Whew! Worked just over 10 hours today. Most of it non-stop. Finished up that lead page I was talking about yesterday. Had a couple meetings, and dealt with a particularly finicky server caching issue that’s getting in the way of launching a program that one of my clients really wants to get off the ground.
Sadly, I didn’t get up early enough today to be able to get to the gym, and my dance class this evening was cancelled, and I was too tired to really go anywhere after working 10 hours. What a day.
I haven’t even mentioned the most ridiculous part of today: this morning, I woke up and I was getting a necklace out of my jewellery organizer, but it was stuck. So I tugged at it, and it came out flying and I basically whipped my right eye with the chain. I wear contacts, so it was okay, I think, but my right eye STILL kind of hurts, and I had to take my contacts out and put on my glasses. I mean, how does that even happen?
One of my favourite parts about my work is the creativity. Now, I know most people don’t equate coding with creativity. But honestly? It’s such a creative task. You have your building blocks but you take them and you have to apply them in so many different situations and contexts and have to come at the problem from different angles every time.
For example, the lead page I was coding has what’s called a hero area – this is normally a bold area with a call to action at the top of the page. This particular hero has a call to action inviting the viewer to select one of the four options right below in order to proceed. That’s the design and intention. But here’s the thing, I can implement that design to achieve that intention in multiple ways. So which way do I decide to go with? How can I use code to enhance the design and make it even more persuasive to the viewer?
In my case, I figured that it would be best if the options were almost always clearly visible to the viewer – that is to say, above the fold. But how do you ensure that those options remain above the fold on the multitude of devices that exist? Well, I didn’t go that far – only because in this case, that could have caused a serious modification of the design and way more work than was needed for a mere lead page. But what I COULD do is ensure that the viewer, at worst, wouldn’t have to scroll down too much in order to reach those options. Plus, we ended up adding an extra touch: a bouncing arrow that further entices the viewer to see what the options are.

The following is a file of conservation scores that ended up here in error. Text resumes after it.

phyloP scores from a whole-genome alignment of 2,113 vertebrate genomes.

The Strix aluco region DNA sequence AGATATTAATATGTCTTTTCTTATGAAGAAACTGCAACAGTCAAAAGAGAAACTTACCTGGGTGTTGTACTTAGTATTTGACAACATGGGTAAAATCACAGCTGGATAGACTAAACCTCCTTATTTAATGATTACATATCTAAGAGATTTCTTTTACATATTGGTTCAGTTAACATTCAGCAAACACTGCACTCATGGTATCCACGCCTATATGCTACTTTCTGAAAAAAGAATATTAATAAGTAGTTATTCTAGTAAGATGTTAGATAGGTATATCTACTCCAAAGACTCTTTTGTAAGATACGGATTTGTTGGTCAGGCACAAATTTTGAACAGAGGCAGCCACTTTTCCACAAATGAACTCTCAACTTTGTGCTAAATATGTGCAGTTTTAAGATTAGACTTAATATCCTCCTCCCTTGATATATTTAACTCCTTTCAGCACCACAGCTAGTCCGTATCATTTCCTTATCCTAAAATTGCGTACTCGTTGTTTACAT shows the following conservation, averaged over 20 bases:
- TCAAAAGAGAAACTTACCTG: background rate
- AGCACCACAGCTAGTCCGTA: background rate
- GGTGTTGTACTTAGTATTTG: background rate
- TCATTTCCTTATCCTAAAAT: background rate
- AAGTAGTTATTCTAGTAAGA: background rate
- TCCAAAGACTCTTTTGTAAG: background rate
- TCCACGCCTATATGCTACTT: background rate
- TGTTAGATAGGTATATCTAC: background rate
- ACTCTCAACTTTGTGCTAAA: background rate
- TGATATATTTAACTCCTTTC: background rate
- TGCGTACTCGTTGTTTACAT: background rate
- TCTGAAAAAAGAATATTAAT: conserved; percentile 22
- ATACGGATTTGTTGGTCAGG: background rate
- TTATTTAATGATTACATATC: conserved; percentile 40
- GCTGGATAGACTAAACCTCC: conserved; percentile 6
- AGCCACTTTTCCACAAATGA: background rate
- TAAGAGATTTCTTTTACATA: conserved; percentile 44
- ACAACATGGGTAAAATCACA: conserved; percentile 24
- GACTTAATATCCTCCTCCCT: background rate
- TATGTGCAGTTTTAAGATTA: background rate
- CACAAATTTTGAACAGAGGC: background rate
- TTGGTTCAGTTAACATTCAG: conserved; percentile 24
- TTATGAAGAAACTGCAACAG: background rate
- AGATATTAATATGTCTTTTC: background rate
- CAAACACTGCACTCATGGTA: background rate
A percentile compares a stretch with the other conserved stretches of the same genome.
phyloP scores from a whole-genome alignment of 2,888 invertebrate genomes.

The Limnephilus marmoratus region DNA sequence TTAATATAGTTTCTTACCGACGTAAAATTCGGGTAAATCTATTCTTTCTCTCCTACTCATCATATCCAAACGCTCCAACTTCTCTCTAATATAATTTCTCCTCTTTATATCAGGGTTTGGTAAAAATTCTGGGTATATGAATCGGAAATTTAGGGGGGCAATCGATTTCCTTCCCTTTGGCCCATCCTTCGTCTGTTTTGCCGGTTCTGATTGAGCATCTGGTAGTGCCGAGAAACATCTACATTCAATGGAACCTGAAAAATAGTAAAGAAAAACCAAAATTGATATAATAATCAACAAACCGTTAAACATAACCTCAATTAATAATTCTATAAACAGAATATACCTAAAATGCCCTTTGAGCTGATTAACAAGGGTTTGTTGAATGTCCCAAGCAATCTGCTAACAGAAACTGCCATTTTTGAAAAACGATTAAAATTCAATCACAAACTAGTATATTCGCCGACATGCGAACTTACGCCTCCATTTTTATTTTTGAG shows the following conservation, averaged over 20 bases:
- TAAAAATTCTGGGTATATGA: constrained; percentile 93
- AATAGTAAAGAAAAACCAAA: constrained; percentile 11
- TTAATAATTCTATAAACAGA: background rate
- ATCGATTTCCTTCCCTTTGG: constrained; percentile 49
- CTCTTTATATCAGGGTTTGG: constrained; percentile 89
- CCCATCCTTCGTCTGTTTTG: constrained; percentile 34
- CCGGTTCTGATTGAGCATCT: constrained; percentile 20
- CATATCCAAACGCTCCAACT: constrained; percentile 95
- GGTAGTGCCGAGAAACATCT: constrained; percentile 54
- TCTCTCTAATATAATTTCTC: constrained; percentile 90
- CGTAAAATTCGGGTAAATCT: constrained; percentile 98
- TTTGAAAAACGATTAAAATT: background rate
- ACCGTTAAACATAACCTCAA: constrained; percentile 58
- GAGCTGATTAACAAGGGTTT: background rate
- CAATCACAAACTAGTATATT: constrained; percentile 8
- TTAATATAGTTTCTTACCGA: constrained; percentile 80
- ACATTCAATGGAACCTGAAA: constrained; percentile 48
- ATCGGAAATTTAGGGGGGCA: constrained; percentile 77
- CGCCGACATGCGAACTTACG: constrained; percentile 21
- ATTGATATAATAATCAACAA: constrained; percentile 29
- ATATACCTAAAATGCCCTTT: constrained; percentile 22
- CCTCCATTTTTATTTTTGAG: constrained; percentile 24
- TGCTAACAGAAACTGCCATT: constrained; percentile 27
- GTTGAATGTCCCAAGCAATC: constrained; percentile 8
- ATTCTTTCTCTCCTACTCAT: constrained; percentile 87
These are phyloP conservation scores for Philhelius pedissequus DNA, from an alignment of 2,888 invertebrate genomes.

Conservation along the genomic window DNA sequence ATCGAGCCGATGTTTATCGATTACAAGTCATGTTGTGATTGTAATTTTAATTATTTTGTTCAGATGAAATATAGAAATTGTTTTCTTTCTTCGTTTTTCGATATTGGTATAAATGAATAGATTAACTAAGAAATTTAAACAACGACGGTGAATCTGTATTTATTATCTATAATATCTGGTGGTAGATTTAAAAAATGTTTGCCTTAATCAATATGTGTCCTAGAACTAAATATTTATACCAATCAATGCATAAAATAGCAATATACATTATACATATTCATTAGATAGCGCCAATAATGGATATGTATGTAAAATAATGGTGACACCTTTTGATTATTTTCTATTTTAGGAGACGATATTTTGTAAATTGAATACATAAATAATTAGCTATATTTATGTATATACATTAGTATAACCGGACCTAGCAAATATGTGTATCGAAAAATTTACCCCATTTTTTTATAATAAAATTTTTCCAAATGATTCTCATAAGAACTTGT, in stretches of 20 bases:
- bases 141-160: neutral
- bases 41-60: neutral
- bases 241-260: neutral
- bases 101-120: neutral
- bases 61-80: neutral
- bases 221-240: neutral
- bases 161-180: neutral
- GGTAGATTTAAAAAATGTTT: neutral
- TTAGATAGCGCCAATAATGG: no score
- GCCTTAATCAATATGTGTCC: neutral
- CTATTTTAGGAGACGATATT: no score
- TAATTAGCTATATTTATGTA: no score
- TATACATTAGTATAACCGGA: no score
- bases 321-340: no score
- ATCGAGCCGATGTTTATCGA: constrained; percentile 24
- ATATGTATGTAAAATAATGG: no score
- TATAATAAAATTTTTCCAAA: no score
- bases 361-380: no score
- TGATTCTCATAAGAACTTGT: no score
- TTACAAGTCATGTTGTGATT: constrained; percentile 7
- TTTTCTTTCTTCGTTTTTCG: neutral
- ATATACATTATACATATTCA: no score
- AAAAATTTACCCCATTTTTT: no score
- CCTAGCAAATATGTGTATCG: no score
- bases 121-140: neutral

That’s a broad overview of the initial decision-making process that I went through when deciding how to set up the hero and options. After that, I had so many ways I could implement that in code.
Did I want to use floats? Would I use flexbox? At what points would the design shift in order to be better suited to the different screen sizes it could potentially be viewed at? How should the design shift? Should it abruptly switch things or gradually do so as the screen size is reduced? Should the changes fade in, or should they race to their intended positions? Did I want to accommodate heights of the screens? If so, in what way? Or does the design call for only accommodations in screen widths? Should I space things out with padding, or would margin be a better choice? Should the anchor element have the hover effect, or would the list element nested inside be better suited for the job?
Code is creative. It’s like legos. We all have the same blocks and we may all set out to build a house for our student barbie with a secret life as a firefighter who saves kids from burning nurseries and needs a secret escape route through her closet, but we all do it in different ways.
Except forms. Ask Bobbi – for the life of me, every time I’m left to my own devices to come up with light styling for forms, I swear to god, I just look at the screen blankly. I couldn’t tell you why. So don’t ask me to style forms. Tell Bobbi, and then I will just follow her instructions to the letter.